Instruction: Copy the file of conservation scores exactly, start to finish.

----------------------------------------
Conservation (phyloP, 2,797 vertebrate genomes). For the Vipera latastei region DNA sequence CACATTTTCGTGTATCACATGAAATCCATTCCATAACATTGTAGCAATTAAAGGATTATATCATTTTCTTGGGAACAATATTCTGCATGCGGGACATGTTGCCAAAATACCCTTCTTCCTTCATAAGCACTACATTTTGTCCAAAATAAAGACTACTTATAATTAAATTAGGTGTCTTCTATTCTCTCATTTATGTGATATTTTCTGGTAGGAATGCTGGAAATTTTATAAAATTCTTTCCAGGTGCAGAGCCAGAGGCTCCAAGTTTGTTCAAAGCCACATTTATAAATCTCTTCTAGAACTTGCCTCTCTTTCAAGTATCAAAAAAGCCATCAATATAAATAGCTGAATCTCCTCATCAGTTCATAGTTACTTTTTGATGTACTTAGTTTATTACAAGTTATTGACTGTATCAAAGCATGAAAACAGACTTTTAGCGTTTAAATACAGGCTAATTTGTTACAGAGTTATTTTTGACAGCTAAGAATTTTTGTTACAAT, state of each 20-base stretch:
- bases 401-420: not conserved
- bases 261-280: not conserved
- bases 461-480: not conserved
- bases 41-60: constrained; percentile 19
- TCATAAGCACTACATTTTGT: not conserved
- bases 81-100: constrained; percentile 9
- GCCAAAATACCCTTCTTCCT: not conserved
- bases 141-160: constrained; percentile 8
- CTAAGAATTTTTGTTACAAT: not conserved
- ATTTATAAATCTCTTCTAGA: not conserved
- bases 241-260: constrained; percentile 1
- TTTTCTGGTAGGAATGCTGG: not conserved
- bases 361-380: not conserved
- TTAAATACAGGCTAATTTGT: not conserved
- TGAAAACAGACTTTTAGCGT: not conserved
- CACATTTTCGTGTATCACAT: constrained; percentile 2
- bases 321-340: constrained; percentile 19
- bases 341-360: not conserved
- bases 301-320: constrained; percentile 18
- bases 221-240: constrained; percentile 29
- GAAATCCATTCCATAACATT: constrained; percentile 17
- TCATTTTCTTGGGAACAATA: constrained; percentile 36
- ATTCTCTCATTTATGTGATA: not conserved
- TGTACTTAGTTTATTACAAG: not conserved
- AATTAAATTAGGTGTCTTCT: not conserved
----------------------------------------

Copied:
Conservation (phyloP, 2,797 vertebrate genomes). For the Vipera latastei region DNA sequence CACATTTTCGTGTATCACATGAAATCCATTCCATAACATTGTAGCAATTAAAGGATTATATCATTTTCTTGGGAACAATATTCTGCATGCGGGACATGTTGCCAAAATACCCTTCTTCCTTCATAAGCACTACATTTTGTCCAAAATAAAGACTACTTATAATTAAATTAGGTGTCTTCTATTCTCTCATTTATGTGATATTTTCTGGTAGGAATGCTGGAAATTTTATAAAATTCTTTCCAGGTGCAGAGCCAGAGGCTCCAAGTTTGTTCAAAGCCACATTTATAAATCTCTTCTAGAACTTGCCTCTCTTTCAAGTATCAAAAAAGCCATCAATATAAATAGCTGAATCTCCTCATCAGTTCATAGTTACTTTTTGATGTACTTAGTTTATTACAAGTTATTGACTGTATCAAAGCATGAAAACAGACTTTTAGCGTTTAAATACAGGCTAATTTGTTACAGAGTTATTTTTGACAGCTAAGAATTTTTGTTACAAT, state of each 20-base stretch:
- bases 401-420: not conserved
- bases 261-280: not conserved
- bases 461-480: not conserved
- bases 41-60: constrained; percentile 19
- TCATAAGCACTACATTTTGT: not conserved
- bases 81-100: constrained; percentile 9
- GCCAAAATACCCTTCTTCCT: not conserved
- bases 141-160: constrained; percentile 8
- CTAAGAATTTTTGTTACAAT: not conserved
- ATTTATAAATCTCTTCTAGA: not conserved
- bases 241-260: constrained; percentile 1
- TTTTCTGGTAGGAATGCTGG: not conserved
- bases 361-380: not conserved
- TTAAATACAGGCTAATTTGT: not conserved
- TGAAAACAGACTTTTAGCGT: not conserved
- CACATTTTCGTGTATCACAT: constrained; percentile 2
- bases 321-340: constrained; percentile 19
- bases 341-360: not conserved
- bases 301-320: constrained; percentile 18
- bases 221-240: constrained; percentile 29
- GAAATCCATTCCATAACATT: constrained; percentile 17
- TCATTTTCTTGGGAACAATA: constrained; percentile 36
- ATTCTCTCATTTATGTGATA: not conserved
- TGTACTTAGTTTATTACAAG: not conserved
- AATTAAATTAGGTGTCTTCT: not conserved